15 Comments

  1. I assume the pregnancy one is about an adultery-reveal. But the postures, staging configurations, and similarity of the character appearances make it difficult to follow the timing and where the joke appears.

  2. Yes, Nathan is right, but it’s a little hard to tell with the crudity of the character designs in C+H.

    I don’t get the Trix Rabbit one. I mean, I get it, but surely the commercials established that, as a rabbit, he had a) no money, and b) no store that would allow him in to buy Trix.

  3. I don’t get the first one. Is he a well-known villainous character, for instance of the type supposed to tie women to railroad tracks in olden times? His outfit and mug look a bit 19thC, and he has a dodgy monobrow long supposed to be a marker of wrong’uns, and she is certainly bound with ropes. Or is it some kind of sado-masochist bondage thing between them?

  4. @narmitaj- The trope in America is that the evil landlord ties the helpless damsel on the railroad tracks unless she agrees to marry him in exchange for the deed to her house (yeah, that never made sense to me, either). This comic flips the trope as it turns out the damsel does find out she loves the landlord after all. Probably shortly after she realizes she also likes bondage games…

  5. There’s an image of Snidely Whiplash (and Nell, plus Dudley Do-Right) waiting in moderation, but I don’t want to repeat the links, for fear of getting re-moderated.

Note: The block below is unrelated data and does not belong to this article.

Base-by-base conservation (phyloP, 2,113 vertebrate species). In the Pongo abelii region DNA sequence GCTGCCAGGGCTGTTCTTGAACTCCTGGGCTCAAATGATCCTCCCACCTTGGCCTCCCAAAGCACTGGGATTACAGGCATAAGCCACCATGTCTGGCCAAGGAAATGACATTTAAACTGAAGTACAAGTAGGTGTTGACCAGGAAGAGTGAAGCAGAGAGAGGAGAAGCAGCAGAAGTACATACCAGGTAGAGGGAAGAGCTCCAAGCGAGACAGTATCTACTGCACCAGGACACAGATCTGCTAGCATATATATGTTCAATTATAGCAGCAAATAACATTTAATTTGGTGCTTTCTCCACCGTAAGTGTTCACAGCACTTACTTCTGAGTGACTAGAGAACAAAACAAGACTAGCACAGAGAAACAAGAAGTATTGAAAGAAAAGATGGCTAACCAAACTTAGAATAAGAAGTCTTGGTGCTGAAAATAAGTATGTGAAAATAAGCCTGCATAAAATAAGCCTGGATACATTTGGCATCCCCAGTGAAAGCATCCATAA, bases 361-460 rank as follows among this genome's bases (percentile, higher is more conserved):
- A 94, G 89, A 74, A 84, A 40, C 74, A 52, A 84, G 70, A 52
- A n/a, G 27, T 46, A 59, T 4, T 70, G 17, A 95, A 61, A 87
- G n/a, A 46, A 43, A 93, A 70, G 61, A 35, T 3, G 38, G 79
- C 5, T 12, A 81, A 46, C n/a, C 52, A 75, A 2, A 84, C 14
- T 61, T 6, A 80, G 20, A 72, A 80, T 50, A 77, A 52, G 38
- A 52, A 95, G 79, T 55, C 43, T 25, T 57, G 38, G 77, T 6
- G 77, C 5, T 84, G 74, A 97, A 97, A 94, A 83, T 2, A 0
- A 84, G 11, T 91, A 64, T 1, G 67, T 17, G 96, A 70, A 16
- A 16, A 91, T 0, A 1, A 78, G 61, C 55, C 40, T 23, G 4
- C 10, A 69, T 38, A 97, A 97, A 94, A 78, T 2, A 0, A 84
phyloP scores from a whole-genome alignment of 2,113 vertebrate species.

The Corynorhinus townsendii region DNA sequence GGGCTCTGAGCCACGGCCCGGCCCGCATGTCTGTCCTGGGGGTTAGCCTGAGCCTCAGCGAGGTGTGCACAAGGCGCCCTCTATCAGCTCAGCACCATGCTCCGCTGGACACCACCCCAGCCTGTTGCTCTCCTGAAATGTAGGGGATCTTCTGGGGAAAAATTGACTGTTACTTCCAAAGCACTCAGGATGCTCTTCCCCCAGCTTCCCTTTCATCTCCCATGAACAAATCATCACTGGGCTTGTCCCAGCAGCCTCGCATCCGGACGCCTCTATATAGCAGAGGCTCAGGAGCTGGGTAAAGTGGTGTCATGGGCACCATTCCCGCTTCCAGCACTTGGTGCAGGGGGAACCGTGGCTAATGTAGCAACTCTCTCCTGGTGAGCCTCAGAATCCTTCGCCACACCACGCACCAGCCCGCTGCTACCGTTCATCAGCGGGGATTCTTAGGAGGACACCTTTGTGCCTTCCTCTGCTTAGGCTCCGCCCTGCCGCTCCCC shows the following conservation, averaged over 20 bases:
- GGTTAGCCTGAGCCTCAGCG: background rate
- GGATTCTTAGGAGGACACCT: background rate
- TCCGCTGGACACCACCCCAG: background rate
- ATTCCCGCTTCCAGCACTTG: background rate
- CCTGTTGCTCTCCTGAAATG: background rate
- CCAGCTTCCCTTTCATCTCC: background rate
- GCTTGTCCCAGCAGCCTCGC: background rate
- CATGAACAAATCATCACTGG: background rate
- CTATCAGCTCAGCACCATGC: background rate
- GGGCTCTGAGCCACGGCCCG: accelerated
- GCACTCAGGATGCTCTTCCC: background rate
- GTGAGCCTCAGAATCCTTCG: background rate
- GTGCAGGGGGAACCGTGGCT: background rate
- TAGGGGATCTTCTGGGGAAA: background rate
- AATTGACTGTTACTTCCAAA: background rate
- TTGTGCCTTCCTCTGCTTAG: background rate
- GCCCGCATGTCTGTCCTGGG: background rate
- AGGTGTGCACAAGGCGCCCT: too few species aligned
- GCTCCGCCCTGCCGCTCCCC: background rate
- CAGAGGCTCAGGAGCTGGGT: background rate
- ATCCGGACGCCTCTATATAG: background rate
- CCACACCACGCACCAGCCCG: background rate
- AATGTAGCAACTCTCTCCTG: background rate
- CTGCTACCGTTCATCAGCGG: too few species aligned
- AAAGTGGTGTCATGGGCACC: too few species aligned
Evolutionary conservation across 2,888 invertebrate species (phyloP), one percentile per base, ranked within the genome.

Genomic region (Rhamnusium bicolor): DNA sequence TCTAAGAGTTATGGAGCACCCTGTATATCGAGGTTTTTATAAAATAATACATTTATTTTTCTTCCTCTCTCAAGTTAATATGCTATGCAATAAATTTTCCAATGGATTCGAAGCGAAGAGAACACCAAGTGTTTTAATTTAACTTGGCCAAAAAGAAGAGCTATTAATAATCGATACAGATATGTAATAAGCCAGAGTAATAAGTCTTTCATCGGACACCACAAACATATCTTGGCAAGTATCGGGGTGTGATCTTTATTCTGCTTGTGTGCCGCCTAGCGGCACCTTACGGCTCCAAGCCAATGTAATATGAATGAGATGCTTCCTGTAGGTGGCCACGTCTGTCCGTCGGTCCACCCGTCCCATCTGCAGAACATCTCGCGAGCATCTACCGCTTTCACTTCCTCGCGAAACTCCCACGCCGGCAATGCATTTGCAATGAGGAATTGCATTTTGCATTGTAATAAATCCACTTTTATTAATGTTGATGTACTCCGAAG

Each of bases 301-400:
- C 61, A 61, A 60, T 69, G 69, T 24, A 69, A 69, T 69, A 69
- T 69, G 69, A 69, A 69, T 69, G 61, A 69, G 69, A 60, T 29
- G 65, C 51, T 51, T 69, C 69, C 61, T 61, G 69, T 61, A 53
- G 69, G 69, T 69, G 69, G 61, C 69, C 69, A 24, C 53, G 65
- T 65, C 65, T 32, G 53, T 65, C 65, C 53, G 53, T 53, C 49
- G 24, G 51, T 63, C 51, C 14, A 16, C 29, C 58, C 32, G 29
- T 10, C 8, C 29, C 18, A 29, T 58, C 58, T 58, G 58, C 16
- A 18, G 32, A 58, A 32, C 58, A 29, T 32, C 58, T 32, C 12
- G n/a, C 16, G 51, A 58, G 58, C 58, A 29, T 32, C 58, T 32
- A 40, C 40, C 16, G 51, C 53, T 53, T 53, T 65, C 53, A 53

6. “but surely the commercials established that, as a rabbit, he had a) no money, and b) no store that would allow him in to buy Trix.”

    If they got into that level of detail it’d be dark indeed.

    “Is he a well-known villainous character, for instance of the type supposed to tie women to railroad tracks in olden times? ”

    Uh… yes?

  7. There was musical off Broadway play in the 1960s called “The Drunkard” done by a then barely known Barry Manilow (he played the piano for the production also) that has the typical story – sans train. The rent is overdue, the evil landlord lusts over the daughter of the poor widow… Has such memorable songs (and they must be if I still remember them) as “Look up to Heaven and say Down with Demon Rum”, “Grass is better than Alcohol”, and “Shall I be the Rich Man’s Darling or Shall I Be the Young Man’s Slave”.

    My dad’s cousin was the accountant for the production and when he was not well, my dad took over for him for awhile and we all went to see the show – and the temple sisterhood ended up going at a different time as a fundraiser…

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